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CES: Microsoft unites IPTV, Xbox 360

Microsoft gave IPTV a major shot in the arm Sunday night, when Bill Gates used his traditional Consumer Electronics Show keynote address to announce the company’s plans to integrate its Microsoft TV IPTV software with its Xbox 360 gaming console.

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The move is likely to be a major boost to Microsoft’s 16 service provider partners, including AT&T, BT, Deutsche Telecom, Swisscom and others, as they will be in position to distribute the new capabilities in time for Christmas, 2007.

The integration brings new capabilities to the IPTV platform from the Xbox and Xbox Live arena, said Ed Graczyk, director of marketing and communications for the Microsoft TV division at Microsoft.

“This combines these two best-in-class solutions from Microsoft into a single device and enables an experience that is truly one plus one equals three,” he said in a phone interview. “It’s not just Xbox is your set-top for IPTV but the integration also takes advantage of Xbox Live and Xbox live community and exposing some of that functionality as part of the IPTV experience.”

Xbox Live is the online social community that today is engaged in using Xbox consoles in multi-player games that operate over the global Internet. With the integration of Xbox 360 and IPTV, features such as voice chat, affinity lists and presence capabilities will become part of the IPTV experience, Graczyk said.

“You will not only be able to press play and do all your normal Xbox and Xbox Live things on IPTV, you’ll also be able to do things like, while you are playing game, Xbox will be recording content on DVR in the background,” he said. “Or you can be watching a basketball game and have an Xbox Live friend send you a text message – it pops up to ask for chat on your TV screen. So while you are still watching TV, you can launch into a voice chat. You can take advantage of the buddy list and know who’s available through presence capabilities, and it’s all integrated into the TV experience.”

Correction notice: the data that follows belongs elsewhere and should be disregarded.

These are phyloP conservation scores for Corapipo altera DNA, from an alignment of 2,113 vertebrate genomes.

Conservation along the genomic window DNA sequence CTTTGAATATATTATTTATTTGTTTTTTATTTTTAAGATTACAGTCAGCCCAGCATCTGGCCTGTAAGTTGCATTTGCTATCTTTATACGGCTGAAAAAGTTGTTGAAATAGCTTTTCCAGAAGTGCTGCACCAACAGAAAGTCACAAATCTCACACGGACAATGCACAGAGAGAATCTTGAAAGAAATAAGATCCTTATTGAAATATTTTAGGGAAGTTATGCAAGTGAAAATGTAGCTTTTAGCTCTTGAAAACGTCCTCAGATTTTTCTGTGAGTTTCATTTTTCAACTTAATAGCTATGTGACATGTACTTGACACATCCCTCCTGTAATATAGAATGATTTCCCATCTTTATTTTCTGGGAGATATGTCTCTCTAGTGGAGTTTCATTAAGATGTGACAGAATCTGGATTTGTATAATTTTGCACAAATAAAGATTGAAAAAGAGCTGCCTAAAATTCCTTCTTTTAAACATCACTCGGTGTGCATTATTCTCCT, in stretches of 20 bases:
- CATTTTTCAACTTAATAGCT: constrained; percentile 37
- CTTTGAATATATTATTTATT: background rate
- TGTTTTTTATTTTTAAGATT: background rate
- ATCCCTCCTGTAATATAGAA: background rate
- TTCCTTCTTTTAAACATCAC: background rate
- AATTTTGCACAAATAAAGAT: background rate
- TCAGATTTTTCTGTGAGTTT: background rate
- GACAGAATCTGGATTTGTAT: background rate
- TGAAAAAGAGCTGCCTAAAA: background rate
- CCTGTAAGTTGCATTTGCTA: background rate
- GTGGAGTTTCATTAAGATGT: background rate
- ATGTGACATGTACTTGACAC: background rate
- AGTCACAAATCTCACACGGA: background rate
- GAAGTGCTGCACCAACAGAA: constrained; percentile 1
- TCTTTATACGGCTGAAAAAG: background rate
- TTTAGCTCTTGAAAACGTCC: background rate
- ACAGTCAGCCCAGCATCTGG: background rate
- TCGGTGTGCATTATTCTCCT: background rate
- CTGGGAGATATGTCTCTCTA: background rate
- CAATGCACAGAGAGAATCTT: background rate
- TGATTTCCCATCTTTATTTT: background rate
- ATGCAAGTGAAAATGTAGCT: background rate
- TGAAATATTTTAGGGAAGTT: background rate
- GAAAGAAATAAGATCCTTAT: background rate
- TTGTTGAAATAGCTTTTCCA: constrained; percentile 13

Consumers will be able to send and receive text messages, and access the Xbox marketplace for e-commerce as well. A headset will enable them to also do voice chats via VoIP, as Xbox Live users do today.

The new capabilities will only be available through service providers, Graczyk said, giving IPTV providers a significant edge over cable and satellite services.

“This will be available to consumers by next Christmas ’07 through our service provider partners – it is not a direct to consumer offer by Microsoft,” he said. “We are not getting into a lot of specifics [on distribution]. It is a service provider offering, whether you call up an IPTV service provider and order it directly from them or upgrade to them. This is part of their arsenal.”
Microsoft will provide more details on the new integration as it gets closer to product launch, but what the company is show at CES is a genuine product, said Ben Wong, director of strategic business planning for Microsoft IPTV.
“What we are demo’ing is fully functional – not a prototype,” he said. “It’s a real IPTV running on a real Xbox 360. We are showing a taste of what’s to come. As we get closer to launch, unveil more details.”

Gates’ CES keynote focused initially on major software platforms, including Windows Vista and a new version of Windows Office, as well as a Windows Home Server being developed by Microsoft and Hewlett Packard for launch in the second half of 2007, and aimed at multi-computer households.

Robbie Bach, president of Microsoft's Microsoft Entertainment and Devices Division, announced the combination of IPTV and Xbox 360 Live at the CES keynote. The announcement came following other gaming announcements, including the integration of Xbox Live with Windows Vista, the new operating system this summer, as well as Microsoft's efforts in music distribution and mobile phones.

"IPTV and Xbox 360 allows our service providers to differentiate their TV experience," Bach said.

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© 2014 Penton Media Inc.

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